New York City, NY

What It's Like at The Met Right Now (It's Nice)

Corridor in the Asylum by Vincent Van GoghThe Met

New York City - Last Saturday, there was a long line outside The Metropolitan Museum of Art. Why were so many people waiting to enter a massive building, one equipped with a massive lobby to accommodate them? Before entering the front doors these days, visitors must show proof of vaccination, along with identification. Thankfully, the line moved quickly.

Once inside, another long line formed to the left, where visitors waited to purchase tickets. Perhaps most people didn't spot the various ticket machines scattered along the perimeter of the lobby? We picked up our passes at the Member Services station. As proud public library cardholders, we planned ahead and scheduled a free visit on the Culture Pass website.

In case you haven't visited The Met in a while, let us remind you: This museum is one of New York City's greatest treasures. Actually, it's a treasure filled with treasures. But even when you're not admiring the art within its walls, the building itself offers a wonderful experience. Natural lights pours in through the generous windows, and due to the wonderful acoustics, as well as most museumgoers' tendency to whisper to each other, the space feels both expansive and intimate.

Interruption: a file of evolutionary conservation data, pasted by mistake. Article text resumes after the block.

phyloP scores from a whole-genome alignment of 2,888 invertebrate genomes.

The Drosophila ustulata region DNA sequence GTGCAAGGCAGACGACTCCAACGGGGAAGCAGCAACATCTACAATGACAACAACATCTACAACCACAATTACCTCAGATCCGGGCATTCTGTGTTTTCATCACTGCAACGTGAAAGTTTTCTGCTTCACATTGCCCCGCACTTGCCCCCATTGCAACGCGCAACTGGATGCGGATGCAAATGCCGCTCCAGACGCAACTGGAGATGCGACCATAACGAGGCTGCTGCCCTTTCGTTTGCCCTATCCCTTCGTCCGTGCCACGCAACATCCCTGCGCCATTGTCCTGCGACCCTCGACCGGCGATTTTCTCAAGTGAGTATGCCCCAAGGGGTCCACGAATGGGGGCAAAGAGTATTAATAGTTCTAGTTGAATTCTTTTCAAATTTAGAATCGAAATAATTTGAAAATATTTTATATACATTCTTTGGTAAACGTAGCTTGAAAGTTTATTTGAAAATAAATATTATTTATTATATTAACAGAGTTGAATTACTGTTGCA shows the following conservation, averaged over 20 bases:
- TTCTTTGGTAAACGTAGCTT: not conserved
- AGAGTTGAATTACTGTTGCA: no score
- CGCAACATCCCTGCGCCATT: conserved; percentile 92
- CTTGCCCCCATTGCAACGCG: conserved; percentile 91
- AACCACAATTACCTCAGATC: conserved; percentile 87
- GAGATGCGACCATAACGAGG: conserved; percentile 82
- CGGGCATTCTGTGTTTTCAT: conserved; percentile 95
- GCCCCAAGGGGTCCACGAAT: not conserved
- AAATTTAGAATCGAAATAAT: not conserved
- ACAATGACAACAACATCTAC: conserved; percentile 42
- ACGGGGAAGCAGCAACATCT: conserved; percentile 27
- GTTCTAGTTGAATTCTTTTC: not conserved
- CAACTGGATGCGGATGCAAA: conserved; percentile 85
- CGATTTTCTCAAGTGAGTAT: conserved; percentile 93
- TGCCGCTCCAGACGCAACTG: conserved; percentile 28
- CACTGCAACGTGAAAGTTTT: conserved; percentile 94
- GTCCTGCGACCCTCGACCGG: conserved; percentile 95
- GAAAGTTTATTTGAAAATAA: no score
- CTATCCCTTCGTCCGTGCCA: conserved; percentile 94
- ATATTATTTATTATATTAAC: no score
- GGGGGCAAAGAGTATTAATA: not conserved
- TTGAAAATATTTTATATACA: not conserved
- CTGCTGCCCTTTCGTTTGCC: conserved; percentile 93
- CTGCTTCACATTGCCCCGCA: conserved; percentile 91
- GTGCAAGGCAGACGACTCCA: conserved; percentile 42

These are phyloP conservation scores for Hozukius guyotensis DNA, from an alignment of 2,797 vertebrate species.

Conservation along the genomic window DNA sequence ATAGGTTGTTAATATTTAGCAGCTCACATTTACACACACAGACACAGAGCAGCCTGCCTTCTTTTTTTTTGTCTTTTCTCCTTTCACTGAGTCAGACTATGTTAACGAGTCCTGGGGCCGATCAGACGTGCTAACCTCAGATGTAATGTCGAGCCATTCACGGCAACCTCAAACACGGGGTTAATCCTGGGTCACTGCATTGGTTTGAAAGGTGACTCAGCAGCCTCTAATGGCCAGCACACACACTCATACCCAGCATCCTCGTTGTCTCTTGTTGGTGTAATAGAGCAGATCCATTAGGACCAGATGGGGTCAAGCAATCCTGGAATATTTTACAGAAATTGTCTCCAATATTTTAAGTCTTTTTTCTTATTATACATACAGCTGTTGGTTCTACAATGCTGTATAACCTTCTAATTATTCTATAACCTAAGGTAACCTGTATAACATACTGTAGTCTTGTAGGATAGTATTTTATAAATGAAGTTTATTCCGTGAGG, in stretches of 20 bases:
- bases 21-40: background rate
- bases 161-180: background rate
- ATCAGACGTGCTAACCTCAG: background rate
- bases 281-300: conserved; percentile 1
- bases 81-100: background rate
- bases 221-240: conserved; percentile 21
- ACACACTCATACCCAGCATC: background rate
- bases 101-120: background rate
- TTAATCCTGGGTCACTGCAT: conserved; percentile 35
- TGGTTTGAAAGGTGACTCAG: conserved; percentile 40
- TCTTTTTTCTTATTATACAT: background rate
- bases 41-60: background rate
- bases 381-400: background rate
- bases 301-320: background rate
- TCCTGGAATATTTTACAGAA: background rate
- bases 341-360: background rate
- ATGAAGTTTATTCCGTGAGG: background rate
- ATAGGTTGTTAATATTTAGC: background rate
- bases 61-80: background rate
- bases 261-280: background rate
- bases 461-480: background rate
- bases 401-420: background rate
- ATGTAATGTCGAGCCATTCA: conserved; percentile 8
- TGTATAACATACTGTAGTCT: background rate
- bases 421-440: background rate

Judging from that long line outside, you might think the galleries would be crowded with people. But that's not the case. At the temporary exhibits, such as "Surrealism Beyond Borders," yes, those spaces filled up on Saturday. However, if you venture into the permanent collections, you'll be greeted with an almost spiritual sense of calm.

So if you're looking for a restorative experience this winter, stop by The Metropolitan Museum of Art. You might find something that surprises and delights you. For example, did you know that Tiffany's designed guns for Smith & Wesson?
Smith & Wesson .44 Double-Action Frontier Model Revolver decorated by Tiffany & Co. (serial no. 8401), with Case and Cleaning RodThe Met

This revolver is exceptional as one of the most elaborate Tiffany-decorated firearms of the late nineteenth century. Made for Smith & Wesson’s display at the World’s Columbian Exposition in Chicago in 1893, the pistol stands as an unrivaled example of the silver firm’s distinct contribution to the decoration of American firearms.

Or how about a look at The Dutch Masterpieces on view since 2018? You will find this gorgeous vase of flowers by Margareta Haverman, among other impressive works.
A Vase of FlowersThe Met

The artist’s skill is on full display in this magnificent arrangement of flowers and fruit, in which she used innovative pigments such as Prussian blue.

Did you know that New York State residents always have the option to pay what they wish at The Metropolitan Museum of Art?

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